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Dracula and the Eastern Question: British and French Vampire by Matthew Gibson (auth.)

By Matthew Gibson (auth.)

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Extra info for Dracula and the Eastern Question: British and French Vampire Narratives of the Nineteenth-Century Near East

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47–8). The new, 19-year-old Austrian Emperor, Franz-Josef, abolished autonomy and asserted direct rule over all of his Empire: neoabsolutism replaced the local constitutions allowed by his predecessors as all was brought under a Viennese bureaucracy in which he had the right to appoint the main ministers but not the parliament. However, this proved untenable, and by 1865 the Emperor was bowing to the pressure for appeasing the Hungarians (pp. 62–3). Deak’s proposition that the Empire be drawn up along dualist grounds eventually led to the Ausgleich of 1867, in which Franz-Josef refashioned the Empire into two, allowing the Hungarians separate citizenship, their own power of taxation, and the withdrawal of the imperial patent over conscription.

The Dangers of Philhellenism to Italian Liberation 25 There is also a ‘traditional appearance’ which corresponds to that of Lord Ruthven, which may mean simply that he is one of a brood, or else that the vampires, having never actually been decapitated, are in fact all one man, Lord Ruthven: a man whose exterior is entirely civilised. These two elements of Polidori’s narrative, the superiority of peasant Greece over its civilised antecedents, and the presentation of the local vampire as being a civilised invader, whose real-life basis on Lord Byron we may take as being an integral part of the story, point to a very different political view to that openly, if ironically, expressed at the beginning of the passage by the narrator: namely, that The Vampyre constitutes an attack on philhellenism, with Polidori understanding that the modern Greek peasant culture is perfectly adequate and sufficient to itself under Ottoman rule, and that the philhellene is the potential ruiner of calm, who, with his misguided attempts at resurrecting the classical Greek culture, will destroy the edenic soul of modern peasant Greece (the initial attentions of Aubrey the philhellene which lead Ruthven to Ianthe).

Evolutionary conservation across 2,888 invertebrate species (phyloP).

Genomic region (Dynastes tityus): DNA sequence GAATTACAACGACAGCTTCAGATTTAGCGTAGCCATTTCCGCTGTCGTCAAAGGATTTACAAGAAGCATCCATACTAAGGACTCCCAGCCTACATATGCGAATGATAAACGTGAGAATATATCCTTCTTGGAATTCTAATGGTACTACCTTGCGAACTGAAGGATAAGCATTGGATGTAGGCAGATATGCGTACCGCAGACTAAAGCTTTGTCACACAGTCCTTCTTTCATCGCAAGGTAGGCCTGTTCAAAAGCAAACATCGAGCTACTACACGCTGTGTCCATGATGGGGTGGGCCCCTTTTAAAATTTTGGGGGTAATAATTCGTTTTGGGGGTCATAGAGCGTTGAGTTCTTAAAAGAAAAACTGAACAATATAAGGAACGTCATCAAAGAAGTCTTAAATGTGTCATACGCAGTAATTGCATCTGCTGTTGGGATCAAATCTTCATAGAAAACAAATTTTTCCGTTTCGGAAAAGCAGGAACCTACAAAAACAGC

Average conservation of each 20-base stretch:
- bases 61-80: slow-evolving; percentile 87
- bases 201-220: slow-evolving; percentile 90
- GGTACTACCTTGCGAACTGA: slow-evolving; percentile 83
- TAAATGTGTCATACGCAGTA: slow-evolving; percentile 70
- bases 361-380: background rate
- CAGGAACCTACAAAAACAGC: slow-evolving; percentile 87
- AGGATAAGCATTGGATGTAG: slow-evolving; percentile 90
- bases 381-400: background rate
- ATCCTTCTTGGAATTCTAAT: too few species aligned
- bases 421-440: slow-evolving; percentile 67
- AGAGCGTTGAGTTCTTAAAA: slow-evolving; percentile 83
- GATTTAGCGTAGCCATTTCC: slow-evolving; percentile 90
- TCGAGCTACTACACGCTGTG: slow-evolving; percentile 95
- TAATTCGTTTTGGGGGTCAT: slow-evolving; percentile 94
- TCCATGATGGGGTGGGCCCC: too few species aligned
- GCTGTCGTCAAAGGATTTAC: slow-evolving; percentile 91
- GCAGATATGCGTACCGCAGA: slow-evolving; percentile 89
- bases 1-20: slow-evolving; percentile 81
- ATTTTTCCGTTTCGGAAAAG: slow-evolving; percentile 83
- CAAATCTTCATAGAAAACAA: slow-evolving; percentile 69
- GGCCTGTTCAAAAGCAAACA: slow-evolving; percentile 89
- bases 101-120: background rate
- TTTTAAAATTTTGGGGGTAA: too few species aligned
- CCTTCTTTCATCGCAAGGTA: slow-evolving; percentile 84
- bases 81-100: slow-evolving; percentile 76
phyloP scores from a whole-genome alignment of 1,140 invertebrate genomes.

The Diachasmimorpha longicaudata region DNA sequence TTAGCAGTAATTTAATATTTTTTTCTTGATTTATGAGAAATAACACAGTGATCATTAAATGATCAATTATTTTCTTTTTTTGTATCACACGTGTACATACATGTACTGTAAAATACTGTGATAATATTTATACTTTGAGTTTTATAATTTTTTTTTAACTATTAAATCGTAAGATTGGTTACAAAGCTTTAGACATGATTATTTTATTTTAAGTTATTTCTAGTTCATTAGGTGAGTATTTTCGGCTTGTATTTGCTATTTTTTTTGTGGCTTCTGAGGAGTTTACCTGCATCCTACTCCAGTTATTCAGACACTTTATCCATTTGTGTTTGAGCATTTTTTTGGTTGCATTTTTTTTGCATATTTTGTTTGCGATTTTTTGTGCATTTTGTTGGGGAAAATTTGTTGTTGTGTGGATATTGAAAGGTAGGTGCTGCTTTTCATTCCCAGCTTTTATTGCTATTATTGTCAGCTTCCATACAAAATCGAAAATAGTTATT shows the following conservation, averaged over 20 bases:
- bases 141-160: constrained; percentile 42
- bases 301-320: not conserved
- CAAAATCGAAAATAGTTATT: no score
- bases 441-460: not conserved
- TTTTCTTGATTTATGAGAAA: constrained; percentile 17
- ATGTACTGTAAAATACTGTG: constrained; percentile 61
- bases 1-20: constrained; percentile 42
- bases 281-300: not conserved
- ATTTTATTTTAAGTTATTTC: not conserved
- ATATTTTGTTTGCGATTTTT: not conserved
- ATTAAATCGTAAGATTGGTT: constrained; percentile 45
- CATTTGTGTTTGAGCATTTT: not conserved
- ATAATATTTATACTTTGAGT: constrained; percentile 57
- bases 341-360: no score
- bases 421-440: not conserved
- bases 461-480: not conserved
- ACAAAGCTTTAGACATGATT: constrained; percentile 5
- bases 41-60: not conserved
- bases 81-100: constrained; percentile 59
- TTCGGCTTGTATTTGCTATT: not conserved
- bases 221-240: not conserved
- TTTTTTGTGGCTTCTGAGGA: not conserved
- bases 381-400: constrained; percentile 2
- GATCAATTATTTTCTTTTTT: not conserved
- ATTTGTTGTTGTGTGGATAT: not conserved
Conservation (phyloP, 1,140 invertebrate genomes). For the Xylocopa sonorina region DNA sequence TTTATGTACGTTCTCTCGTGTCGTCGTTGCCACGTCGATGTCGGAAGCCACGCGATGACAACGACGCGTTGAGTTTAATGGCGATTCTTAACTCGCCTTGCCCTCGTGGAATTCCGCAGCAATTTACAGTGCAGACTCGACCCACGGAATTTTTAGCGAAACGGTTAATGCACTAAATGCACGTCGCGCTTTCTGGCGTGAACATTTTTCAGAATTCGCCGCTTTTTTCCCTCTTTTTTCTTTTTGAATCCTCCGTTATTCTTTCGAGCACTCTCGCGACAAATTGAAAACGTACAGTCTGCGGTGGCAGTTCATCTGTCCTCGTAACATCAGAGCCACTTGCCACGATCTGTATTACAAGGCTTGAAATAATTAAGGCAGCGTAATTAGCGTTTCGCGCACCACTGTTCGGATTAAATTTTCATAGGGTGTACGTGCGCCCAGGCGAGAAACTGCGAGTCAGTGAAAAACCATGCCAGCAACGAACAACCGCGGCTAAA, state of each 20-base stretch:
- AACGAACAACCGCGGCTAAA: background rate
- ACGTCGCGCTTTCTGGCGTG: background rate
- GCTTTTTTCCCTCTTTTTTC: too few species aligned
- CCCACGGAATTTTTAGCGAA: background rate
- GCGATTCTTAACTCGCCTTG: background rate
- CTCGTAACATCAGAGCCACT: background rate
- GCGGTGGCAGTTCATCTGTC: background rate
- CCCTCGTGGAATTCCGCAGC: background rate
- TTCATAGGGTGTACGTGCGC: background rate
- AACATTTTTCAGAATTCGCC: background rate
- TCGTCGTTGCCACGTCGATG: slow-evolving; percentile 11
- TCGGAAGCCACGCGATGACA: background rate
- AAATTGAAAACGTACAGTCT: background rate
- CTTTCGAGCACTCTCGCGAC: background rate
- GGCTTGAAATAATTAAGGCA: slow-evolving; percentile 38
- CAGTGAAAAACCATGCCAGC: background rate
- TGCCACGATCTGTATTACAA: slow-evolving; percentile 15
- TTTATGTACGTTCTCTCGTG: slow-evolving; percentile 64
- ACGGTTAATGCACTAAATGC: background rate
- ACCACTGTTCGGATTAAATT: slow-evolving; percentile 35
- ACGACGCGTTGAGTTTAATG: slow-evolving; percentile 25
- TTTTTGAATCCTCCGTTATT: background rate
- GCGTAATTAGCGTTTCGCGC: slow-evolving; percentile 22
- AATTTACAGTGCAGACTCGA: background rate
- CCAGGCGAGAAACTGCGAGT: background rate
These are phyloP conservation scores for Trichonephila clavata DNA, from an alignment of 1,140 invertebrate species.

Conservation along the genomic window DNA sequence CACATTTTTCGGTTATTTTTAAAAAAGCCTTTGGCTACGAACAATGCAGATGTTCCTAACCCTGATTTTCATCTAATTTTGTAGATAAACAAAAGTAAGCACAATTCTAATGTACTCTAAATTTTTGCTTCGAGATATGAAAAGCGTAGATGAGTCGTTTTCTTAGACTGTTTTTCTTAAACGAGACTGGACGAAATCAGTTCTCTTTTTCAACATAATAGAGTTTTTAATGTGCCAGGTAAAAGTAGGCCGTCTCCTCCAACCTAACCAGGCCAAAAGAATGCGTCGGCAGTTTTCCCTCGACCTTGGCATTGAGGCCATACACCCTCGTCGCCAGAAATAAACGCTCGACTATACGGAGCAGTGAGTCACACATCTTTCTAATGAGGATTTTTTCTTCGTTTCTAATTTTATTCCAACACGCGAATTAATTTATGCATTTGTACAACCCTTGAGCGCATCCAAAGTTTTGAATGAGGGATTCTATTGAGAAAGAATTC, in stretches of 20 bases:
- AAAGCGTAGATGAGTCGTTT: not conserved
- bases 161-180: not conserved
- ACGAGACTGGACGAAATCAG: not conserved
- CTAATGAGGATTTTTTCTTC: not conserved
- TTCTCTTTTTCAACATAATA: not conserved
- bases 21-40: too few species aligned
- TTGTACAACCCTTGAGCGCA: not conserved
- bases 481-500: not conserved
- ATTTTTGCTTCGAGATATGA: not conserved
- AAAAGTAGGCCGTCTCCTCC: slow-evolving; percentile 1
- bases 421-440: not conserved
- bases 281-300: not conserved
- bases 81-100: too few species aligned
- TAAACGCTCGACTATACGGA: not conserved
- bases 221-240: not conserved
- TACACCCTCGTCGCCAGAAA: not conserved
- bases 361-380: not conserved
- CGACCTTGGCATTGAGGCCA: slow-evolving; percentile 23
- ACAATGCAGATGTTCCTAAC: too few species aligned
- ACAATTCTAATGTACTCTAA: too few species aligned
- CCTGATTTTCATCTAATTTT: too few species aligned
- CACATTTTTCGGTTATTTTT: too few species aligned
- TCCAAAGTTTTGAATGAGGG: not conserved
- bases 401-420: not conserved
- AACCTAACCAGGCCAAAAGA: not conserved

It may well have been the very ‘Address to the English’ from Milan in the December 1813 edition of L’Italico which inspired Polidori to such passion. 28 His illustrious patient Lord Byron, however, did not share Polidori’s anti-Napoleonic views when they first crossed the continent to Geneva in 1816 (he was to be converted later [MacCarthy, p. 471]), although they were both agreed that the current Austrian occupation was insupportable. Polidori’s nationalist views were confirmed on his visit first to Lake Geneva as Byron’ s private physician, and then later during his visit to Italy itself, even if they were now directed against Austria rather than France.

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